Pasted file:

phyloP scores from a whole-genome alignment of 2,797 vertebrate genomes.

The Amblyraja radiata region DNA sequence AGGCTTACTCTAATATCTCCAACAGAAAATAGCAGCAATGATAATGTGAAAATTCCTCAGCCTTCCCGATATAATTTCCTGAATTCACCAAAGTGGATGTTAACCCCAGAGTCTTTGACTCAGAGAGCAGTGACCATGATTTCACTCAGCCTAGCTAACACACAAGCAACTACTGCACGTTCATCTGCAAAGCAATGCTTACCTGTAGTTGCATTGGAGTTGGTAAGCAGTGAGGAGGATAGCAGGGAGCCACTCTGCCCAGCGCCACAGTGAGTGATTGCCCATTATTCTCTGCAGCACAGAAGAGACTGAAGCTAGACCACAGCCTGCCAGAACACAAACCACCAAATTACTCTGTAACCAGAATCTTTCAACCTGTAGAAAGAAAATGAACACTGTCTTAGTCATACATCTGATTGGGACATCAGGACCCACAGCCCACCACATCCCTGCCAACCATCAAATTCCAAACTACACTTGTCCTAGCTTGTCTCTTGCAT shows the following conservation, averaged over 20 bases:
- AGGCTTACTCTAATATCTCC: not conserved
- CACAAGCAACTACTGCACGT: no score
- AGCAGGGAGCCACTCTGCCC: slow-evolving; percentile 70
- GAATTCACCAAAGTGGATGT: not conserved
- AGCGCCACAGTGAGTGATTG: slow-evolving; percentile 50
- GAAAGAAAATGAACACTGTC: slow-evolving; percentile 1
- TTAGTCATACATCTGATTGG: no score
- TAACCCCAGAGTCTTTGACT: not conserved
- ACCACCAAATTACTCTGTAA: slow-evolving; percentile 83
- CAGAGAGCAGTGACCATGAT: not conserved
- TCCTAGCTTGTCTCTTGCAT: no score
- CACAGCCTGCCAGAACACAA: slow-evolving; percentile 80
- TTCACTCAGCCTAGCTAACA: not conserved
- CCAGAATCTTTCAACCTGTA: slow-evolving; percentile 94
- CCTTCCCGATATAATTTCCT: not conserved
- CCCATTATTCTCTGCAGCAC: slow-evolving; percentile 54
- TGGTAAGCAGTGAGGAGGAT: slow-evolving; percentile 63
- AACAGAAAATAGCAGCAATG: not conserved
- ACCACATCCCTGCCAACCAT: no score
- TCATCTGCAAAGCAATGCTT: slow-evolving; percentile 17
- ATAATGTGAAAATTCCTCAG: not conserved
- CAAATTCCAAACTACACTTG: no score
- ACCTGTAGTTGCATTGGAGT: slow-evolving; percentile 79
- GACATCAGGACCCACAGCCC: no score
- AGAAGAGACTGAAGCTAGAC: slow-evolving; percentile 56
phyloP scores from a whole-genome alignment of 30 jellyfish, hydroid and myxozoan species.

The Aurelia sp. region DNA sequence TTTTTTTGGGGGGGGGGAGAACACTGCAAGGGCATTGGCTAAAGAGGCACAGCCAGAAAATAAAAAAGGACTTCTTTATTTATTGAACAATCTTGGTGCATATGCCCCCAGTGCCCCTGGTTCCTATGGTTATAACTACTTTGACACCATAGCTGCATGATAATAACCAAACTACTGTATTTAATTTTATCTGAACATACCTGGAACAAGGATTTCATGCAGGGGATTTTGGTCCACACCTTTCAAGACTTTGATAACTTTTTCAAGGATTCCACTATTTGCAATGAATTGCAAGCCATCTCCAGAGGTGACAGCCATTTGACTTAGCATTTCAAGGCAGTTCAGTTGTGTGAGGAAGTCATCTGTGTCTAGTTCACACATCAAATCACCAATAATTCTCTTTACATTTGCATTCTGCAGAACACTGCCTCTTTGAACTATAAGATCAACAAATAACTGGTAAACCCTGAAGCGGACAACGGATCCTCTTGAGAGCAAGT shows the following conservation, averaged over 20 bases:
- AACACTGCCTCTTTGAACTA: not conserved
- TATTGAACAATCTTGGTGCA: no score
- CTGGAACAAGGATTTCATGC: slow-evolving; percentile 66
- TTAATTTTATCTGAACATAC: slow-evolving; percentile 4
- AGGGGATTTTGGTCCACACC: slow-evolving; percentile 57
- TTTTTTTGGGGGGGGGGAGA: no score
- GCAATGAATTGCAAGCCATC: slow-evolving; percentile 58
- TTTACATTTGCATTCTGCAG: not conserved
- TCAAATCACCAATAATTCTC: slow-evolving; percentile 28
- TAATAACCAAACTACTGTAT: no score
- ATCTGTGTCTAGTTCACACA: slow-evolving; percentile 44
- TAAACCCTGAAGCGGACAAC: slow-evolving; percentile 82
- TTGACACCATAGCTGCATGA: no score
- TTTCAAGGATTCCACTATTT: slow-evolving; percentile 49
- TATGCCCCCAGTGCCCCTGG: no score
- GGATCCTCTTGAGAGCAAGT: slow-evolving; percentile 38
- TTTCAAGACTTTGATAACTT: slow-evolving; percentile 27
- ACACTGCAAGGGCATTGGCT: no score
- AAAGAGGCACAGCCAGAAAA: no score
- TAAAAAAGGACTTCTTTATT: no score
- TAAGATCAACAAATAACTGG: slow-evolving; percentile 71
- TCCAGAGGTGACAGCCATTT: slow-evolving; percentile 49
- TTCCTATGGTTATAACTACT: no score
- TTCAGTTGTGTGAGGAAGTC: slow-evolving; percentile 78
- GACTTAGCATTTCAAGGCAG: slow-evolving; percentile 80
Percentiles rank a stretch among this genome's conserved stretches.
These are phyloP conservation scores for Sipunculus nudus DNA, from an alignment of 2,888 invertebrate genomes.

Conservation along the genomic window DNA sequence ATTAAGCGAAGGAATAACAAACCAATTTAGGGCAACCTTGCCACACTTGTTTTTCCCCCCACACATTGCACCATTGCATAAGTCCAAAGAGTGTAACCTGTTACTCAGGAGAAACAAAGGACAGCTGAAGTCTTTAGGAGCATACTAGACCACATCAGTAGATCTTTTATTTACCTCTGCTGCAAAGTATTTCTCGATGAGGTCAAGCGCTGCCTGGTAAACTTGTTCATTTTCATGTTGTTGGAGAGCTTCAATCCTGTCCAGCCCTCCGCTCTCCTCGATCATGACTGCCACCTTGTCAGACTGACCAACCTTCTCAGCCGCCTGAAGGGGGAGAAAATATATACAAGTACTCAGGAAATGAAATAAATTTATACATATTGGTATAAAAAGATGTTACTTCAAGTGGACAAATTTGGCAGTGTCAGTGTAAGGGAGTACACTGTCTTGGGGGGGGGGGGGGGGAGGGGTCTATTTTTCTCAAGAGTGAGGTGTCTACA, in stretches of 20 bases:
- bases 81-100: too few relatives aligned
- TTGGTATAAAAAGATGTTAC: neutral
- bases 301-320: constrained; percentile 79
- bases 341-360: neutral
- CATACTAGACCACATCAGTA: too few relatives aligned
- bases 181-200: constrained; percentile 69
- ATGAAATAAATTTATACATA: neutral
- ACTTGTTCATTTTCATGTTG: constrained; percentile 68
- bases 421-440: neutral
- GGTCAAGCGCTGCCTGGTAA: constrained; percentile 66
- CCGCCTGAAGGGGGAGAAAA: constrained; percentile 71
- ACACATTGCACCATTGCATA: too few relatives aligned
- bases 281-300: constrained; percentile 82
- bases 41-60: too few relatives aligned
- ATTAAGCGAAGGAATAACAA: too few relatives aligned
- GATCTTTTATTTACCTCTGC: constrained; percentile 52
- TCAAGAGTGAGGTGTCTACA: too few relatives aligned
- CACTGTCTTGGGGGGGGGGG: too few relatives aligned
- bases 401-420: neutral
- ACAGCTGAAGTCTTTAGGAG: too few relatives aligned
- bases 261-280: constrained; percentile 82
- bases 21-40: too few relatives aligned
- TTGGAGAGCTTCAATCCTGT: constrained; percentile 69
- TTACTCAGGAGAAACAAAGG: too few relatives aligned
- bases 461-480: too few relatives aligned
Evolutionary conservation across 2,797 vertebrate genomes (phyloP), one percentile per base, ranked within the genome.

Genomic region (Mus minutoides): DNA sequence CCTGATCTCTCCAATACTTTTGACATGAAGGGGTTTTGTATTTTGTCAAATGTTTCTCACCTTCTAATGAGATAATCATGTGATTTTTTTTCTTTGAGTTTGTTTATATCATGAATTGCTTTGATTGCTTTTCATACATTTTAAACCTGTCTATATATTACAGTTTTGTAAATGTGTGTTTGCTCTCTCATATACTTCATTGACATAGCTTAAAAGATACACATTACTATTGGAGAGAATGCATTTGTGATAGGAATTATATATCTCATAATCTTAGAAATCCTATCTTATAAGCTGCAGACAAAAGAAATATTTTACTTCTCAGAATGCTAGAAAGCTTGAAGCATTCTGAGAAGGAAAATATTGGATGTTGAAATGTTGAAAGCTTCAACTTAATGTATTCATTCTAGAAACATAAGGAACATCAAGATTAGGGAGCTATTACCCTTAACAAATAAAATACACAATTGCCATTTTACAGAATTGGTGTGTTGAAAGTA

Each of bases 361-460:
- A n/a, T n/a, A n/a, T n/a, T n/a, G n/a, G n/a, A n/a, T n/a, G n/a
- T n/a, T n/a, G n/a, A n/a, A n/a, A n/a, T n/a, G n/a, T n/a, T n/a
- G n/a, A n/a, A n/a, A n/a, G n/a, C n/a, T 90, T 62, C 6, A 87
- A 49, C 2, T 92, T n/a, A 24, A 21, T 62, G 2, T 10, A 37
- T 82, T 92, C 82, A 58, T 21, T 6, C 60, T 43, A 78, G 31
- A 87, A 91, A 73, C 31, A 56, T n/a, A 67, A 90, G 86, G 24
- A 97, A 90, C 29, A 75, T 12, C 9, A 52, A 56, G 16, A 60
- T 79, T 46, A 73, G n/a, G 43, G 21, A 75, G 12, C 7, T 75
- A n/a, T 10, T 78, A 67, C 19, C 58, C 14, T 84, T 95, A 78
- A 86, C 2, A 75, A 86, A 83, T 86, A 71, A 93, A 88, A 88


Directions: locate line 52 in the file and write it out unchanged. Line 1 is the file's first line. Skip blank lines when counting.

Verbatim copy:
- TTCCTATGGTTATAACTACT: no score